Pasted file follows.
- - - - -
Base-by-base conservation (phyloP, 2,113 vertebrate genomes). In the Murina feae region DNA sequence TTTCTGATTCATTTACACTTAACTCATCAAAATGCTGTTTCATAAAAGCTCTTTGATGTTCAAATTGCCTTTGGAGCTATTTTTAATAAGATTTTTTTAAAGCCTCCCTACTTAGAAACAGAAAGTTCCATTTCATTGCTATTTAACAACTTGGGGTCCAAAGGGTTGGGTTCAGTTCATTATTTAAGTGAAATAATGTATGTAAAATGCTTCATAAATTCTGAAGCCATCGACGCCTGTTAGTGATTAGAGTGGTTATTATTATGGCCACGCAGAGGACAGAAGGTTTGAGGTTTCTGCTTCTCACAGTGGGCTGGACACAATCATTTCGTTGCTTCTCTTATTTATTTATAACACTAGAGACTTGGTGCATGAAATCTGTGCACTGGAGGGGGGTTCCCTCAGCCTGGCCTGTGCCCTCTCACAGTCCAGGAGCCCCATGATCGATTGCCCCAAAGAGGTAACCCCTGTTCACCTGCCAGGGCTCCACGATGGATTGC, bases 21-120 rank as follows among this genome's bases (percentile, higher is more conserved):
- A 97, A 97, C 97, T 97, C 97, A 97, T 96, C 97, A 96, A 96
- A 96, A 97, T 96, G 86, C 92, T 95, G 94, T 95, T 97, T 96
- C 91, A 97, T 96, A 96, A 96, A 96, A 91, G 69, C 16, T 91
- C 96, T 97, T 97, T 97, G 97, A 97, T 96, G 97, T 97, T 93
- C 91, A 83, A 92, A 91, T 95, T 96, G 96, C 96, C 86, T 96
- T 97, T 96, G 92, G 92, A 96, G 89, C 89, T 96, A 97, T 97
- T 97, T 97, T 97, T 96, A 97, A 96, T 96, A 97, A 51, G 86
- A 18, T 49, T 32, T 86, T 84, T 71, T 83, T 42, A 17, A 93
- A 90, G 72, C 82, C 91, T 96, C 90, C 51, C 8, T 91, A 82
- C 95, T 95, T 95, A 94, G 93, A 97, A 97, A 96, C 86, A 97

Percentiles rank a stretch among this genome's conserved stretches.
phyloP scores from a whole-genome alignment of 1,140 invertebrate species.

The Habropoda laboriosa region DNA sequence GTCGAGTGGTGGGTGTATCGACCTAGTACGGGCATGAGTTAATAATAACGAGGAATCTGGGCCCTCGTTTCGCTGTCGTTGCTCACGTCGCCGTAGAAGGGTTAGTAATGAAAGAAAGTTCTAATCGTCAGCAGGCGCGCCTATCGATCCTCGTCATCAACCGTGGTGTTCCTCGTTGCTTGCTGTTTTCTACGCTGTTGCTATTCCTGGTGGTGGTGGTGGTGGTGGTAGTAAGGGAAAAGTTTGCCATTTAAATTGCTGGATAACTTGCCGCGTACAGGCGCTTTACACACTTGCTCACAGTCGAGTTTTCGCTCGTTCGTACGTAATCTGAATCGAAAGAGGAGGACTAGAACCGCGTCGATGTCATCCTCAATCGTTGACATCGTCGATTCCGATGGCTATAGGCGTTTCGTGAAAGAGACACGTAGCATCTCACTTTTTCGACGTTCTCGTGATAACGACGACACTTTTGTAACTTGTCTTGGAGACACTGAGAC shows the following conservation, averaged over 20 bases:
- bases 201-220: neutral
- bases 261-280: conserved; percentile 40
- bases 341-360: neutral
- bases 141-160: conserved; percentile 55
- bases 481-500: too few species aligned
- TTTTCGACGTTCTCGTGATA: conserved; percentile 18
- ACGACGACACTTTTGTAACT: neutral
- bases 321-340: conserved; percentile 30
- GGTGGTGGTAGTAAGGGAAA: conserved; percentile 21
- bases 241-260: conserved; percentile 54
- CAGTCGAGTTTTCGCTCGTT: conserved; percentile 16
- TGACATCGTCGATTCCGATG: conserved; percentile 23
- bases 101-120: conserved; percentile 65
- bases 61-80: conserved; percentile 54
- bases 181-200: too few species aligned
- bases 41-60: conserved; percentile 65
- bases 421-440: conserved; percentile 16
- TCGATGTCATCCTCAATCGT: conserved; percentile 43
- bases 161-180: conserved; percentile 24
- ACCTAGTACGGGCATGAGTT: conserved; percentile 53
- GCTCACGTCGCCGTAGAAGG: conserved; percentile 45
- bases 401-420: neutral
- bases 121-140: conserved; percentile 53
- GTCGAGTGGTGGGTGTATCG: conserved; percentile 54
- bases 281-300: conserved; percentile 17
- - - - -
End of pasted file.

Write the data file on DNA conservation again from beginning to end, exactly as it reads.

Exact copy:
Base-by-base conservation (phyloP, 2,113 vertebrate genomes). In the Murina feae region DNA sequence TTTCTGATTCATTTACACTTAACTCATCAAAATGCTGTTTCATAAAAGCTCTTTGATGTTCAAATTGCCTTTGGAGCTATTTTTAATAAGATTTTTTTAAAGCCTCCCTACTTAGAAACAGAAAGTTCCATTTCATTGCTATTTAACAACTTGGGGTCCAAAGGGTTGGGTTCAGTTCATTATTTAAGTGAAATAATGTATGTAAAATGCTTCATAAATTCTGAAGCCATCGACGCCTGTTAGTGATTAGAGTGGTTATTATTATGGCCACGCAGAGGACAGAAGGTTTGAGGTTTCTGCTTCTCACAGTGGGCTGGACACAATCATTTCGTTGCTTCTCTTATTTATTTATAACACTAGAGACTTGGTGCATGAAATCTGTGCACTGGAGGGGGGTTCCCTCAGCCTGGCCTGTGCCCTCTCACAGTCCAGGAGCCCCATGATCGATTGCCCCAAAGAGGTAACCCCTGTTCACCTGCCAGGGCTCCACGATGGATTGC, bases 21-120 rank as follows among this genome's bases (percentile, higher is more conserved):
- A 97, A 97, C 97, T 97, C 97, A 97, T 96, C 97, A 96, A 96
- A 96, A 97, T 96, G 86, C 92, T 95, G 94, T 95, T 97, T 96
- C 91, A 97, T 96, A 96, A 96, A 96, A 91, G 69, C 16, T 91
- C 96, T 97, T 97, T 97, G 97, A 97, T 96, G 97, T 97, T 93
- C 91, A 83, A 92, A 91, T 95, T 96, G 96, C 96, C 86, T 96
- T 97, T 96, G 92, G 92, A 96, G 89, C 89, T 96, A 97, T 97
- T 97, T 97, T 97, T 96, A 97, A 96, T 96, A 97, A 51, G 86
- A 18, T 49, T 32, T 86, T 84, T 71, T 83, T 42, A 17, A 93
- A 90, G 72, C 82, C 91, T 96, C 90, C 51, C 8, T 91, A 82
- C 95, T 95, T 95, A 94, G 93, A 97, A 97, A 96, C 86, A 97

Percentiles rank a stretch among this genome's conserved stretches.
phyloP scores from a whole-genome alignment of 1,140 invertebrate species.

The Habropoda laboriosa region DNA sequence GTCGAGTGGTGGGTGTATCGACCTAGTACGGGCATGAGTTAATAATAACGAGGAATCTGGGCCCTCGTTTCGCTGTCGTTGCTCACGTCGCCGTAGAAGGGTTAGTAATGAAAGAAAGTTCTAATCGTCAGCAGGCGCGCCTATCGATCCTCGTCATCAACCGTGGTGTTCCTCGTTGCTTGCTGTTTTCTACGCTGTTGCTATTCCTGGTGGTGGTGGTGGTGGTGGTAGTAAGGGAAAAGTTTGCCATTTAAATTGCTGGATAACTTGCCGCGTACAGGCGCTTTACACACTTGCTCACAGTCGAGTTTTCGCTCGTTCGTACGTAATCTGAATCGAAAGAGGAGGACTAGAACCGCGTCGATGTCATCCTCAATCGTTGACATCGTCGATTCCGATGGCTATAGGCGTTTCGTGAAAGAGACACGTAGCATCTCACTTTTTCGACGTTCTCGTGATAACGACGACACTTTTGTAACTTGTCTTGGAGACACTGAGAC shows the following conservation, averaged over 20 bases:
- bases 201-220: neutral
- bases 261-280: conserved; percentile 40
- bases 341-360: neutral
- bases 141-160: conserved; percentile 55
- bases 481-500: too few species aligned
- TTTTCGACGTTCTCGTGATA: conserved; percentile 18
- ACGACGACACTTTTGTAACT: neutral
- bases 321-340: conserved; percentile 30
- GGTGGTGGTAGTAAGGGAAA: conserved; percentile 21
- bases 241-260: conserved; percentile 54
- CAGTCGAGTTTTCGCTCGTT: conserved; percentile 16
- TGACATCGTCGATTCCGATG: conserved; percentile 23
- bases 101-120: conserved; percentile 65
- bases 61-80: conserved; percentile 54
- bases 181-200: too few species aligned
- bases 41-60: conserved; percentile 65
- bases 421-440: conserved; percentile 16
- TCGATGTCATCCTCAATCGT: conserved; percentile 43
- bases 161-180: conserved; percentile 24
- ACCTAGTACGGGCATGAGTT: conserved; percentile 53
- GCTCACGTCGCCGTAGAAGG: conserved; percentile 45
- bases 401-420: neutral
- bases 121-140: conserved; percentile 53
- GTCGAGTGGTGGGTGTATCG: conserved; percentile 54
- bases 281-300: conserved; percentile 17